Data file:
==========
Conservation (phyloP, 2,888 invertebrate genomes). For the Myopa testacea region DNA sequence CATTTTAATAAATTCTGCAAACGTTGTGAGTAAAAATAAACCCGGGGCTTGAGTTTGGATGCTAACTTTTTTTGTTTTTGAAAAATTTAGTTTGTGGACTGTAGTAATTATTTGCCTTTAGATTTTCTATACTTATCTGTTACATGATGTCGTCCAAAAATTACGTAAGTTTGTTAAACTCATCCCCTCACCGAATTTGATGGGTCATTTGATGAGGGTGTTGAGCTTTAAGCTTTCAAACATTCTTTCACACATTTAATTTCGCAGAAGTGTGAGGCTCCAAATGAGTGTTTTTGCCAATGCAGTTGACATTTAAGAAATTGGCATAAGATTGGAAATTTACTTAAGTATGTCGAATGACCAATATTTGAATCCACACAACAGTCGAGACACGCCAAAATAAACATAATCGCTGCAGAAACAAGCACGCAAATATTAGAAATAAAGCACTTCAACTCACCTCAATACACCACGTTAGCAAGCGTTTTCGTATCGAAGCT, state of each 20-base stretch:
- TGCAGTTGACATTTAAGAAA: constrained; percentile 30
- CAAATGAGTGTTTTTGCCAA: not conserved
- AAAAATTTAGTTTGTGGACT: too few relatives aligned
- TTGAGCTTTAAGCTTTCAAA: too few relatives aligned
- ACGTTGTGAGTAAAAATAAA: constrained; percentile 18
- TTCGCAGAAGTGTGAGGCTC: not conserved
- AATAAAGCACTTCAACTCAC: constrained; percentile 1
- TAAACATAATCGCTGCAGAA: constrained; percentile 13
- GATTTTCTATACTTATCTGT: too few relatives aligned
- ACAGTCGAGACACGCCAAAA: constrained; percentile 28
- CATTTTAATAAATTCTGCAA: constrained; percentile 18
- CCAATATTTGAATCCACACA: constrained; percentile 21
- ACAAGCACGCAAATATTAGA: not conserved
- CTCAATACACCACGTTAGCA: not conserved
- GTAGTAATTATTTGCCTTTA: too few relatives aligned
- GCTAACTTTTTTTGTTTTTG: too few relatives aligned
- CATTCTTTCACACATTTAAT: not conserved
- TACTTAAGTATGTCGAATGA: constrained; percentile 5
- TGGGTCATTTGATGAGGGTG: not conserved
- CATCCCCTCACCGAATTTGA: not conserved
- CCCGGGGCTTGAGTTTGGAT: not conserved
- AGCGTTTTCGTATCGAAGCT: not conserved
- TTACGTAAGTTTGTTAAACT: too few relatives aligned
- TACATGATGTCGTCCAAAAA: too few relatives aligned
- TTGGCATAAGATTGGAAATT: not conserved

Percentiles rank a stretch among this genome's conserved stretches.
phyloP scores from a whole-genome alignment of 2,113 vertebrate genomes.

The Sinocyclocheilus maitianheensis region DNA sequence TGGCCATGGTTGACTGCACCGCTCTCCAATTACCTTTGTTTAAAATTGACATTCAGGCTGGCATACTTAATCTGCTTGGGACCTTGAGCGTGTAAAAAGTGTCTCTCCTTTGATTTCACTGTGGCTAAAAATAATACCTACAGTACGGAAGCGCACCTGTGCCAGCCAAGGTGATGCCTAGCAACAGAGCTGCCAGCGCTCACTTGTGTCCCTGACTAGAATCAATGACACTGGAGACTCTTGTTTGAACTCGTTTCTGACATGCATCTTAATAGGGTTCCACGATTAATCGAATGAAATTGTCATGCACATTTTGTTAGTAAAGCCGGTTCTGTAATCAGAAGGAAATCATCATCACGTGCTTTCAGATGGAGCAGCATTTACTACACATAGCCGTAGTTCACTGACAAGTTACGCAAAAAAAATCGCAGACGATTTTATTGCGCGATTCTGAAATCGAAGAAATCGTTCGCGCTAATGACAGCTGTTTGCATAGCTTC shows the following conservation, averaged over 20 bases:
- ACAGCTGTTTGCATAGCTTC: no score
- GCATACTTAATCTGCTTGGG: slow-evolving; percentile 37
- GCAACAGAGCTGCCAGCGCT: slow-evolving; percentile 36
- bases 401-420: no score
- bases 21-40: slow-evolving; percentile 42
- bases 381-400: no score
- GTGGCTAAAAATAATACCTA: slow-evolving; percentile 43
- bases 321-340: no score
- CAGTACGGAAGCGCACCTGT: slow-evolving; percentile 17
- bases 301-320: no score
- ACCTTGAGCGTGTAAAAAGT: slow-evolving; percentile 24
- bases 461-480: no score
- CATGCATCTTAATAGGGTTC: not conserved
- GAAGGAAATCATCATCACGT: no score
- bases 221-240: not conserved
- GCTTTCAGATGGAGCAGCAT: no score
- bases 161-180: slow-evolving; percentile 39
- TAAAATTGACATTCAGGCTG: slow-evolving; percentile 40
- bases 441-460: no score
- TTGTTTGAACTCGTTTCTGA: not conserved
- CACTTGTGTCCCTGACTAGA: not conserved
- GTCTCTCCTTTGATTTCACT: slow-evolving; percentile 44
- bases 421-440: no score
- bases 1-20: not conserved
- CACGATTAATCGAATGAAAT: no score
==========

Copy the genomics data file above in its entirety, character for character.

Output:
Conservation (phyloP, 2,888 invertebrate genomes). For the Myopa testacea region DNA sequence CATTTTAATAAATTCTGCAAACGTTGTGAGTAAAAATAAACCCGGGGCTTGAGTTTGGATGCTAACTTTTTTTGTTTTTGAAAAATTTAGTTTGTGGACTGTAGTAATTATTTGCCTTTAGATTTTCTATACTTATCTGTTACATGATGTCGTCCAAAAATTACGTAAGTTTGTTAAACTCATCCCCTCACCGAATTTGATGGGTCATTTGATGAGGGTGTTGAGCTTTAAGCTTTCAAACATTCTTTCACACATTTAATTTCGCAGAAGTGTGAGGCTCCAAATGAGTGTTTTTGCCAATGCAGTTGACATTTAAGAAATTGGCATAAGATTGGAAATTTACTTAAGTATGTCGAATGACCAATATTTGAATCCACACAACAGTCGAGACACGCCAAAATAAACATAATCGCTGCAGAAACAAGCACGCAAATATTAGAAATAAAGCACTTCAACTCACCTCAATACACCACGTTAGCAAGCGTTTTCGTATCGAAGCT, state of each 20-base stretch:
- TGCAGTTGACATTTAAGAAA: constrained; percentile 30
- CAAATGAGTGTTTTTGCCAA: not conserved
- AAAAATTTAGTTTGTGGACT: too few relatives aligned
- TTGAGCTTTAAGCTTTCAAA: too few relatives aligned
- ACGTTGTGAGTAAAAATAAA: constrained; percentile 18
- TTCGCAGAAGTGTGAGGCTC: not conserved
- AATAAAGCACTTCAACTCAC: constrained; percentile 1
- TAAACATAATCGCTGCAGAA: constrained; percentile 13
- GATTTTCTATACTTATCTGT: too few relatives aligned
- ACAGTCGAGACACGCCAAAA: constrained; percentile 28
- CATTTTAATAAATTCTGCAA: constrained; percentile 18
- CCAATATTTGAATCCACACA: constrained; percentile 21
- ACAAGCACGCAAATATTAGA: not conserved
- CTCAATACACCACGTTAGCA: not conserved
- GTAGTAATTATTTGCCTTTA: too few relatives aligned
- GCTAACTTTTTTTGTTTTTG: too few relatives aligned
- CATTCTTTCACACATTTAAT: not conserved
- TACTTAAGTATGTCGAATGA: constrained; percentile 5
- TGGGTCATTTGATGAGGGTG: not conserved
- CATCCCCTCACCGAATTTGA: not conserved
- CCCGGGGCTTGAGTTTGGAT: not conserved
- AGCGTTTTCGTATCGAAGCT: not conserved
- TTACGTAAGTTTGTTAAACT: too few relatives aligned
- TACATGATGTCGTCCAAAAA: too few relatives aligned
- TTGGCATAAGATTGGAAATT: not conserved

Percentiles rank a stretch among this genome's conserved stretches.
phyloP scores from a whole-genome alignment of 2,113 vertebrate genomes.

The Sinocyclocheilus maitianheensis region DNA sequence TGGCCATGGTTGACTGCACCGCTCTCCAATTACCTTTGTTTAAAATTGACATTCAGGCTGGCATACTTAATCTGCTTGGGACCTTGAGCGTGTAAAAAGTGTCTCTCCTTTGATTTCACTGTGGCTAAAAATAATACCTACAGTACGGAAGCGCACCTGTGCCAGCCAAGGTGATGCCTAGCAACAGAGCTGCCAGCGCTCACTTGTGTCCCTGACTAGAATCAATGACACTGGAGACTCTTGTTTGAACTCGTTTCTGACATGCATCTTAATAGGGTTCCACGATTAATCGAATGAAATTGTCATGCACATTTTGTTAGTAAAGCCGGTTCTGTAATCAGAAGGAAATCATCATCACGTGCTTTCAGATGGAGCAGCATTTACTACACATAGCCGTAGTTCACTGACAAGTTACGCAAAAAAAATCGCAGACGATTTTATTGCGCGATTCTGAAATCGAAGAAATCGTTCGCGCTAATGACAGCTGTTTGCATAGCTTC shows the following conservation, averaged over 20 bases:
- ACAGCTGTTTGCATAGCTTC: no score
- GCATACTTAATCTGCTTGGG: slow-evolving; percentile 37
- GCAACAGAGCTGCCAGCGCT: slow-evolving; percentile 36
- bases 401-420: no score
- bases 21-40: slow-evolving; percentile 42
- bases 381-400: no score
- GTGGCTAAAAATAATACCTA: slow-evolving; percentile 43
- bases 321-340: no score
- CAGTACGGAAGCGCACCTGT: slow-evolving; percentile 17
- bases 301-320: no score
- ACCTTGAGCGTGTAAAAAGT: slow-evolving; percentile 24
- bases 461-480: no score
- CATGCATCTTAATAGGGTTC: not conserved
- GAAGGAAATCATCATCACGT: no score
- bases 221-240: not conserved
- GCTTTCAGATGGAGCAGCAT: no score
- bases 161-180: slow-evolving; percentile 39
- TAAAATTGACATTCAGGCTG: slow-evolving; percentile 40
- bases 441-460: no score
- TTGTTTGAACTCGTTTCTGA: not conserved
- CACTTGTGTCCCTGACTAGA: not conserved
- GTCTCTCCTTTGATTTCACT: slow-evolving; percentile 44
- bases 421-440: no score
- bases 1-20: not conserved
- CACGATTAATCGAATGAAAT: no score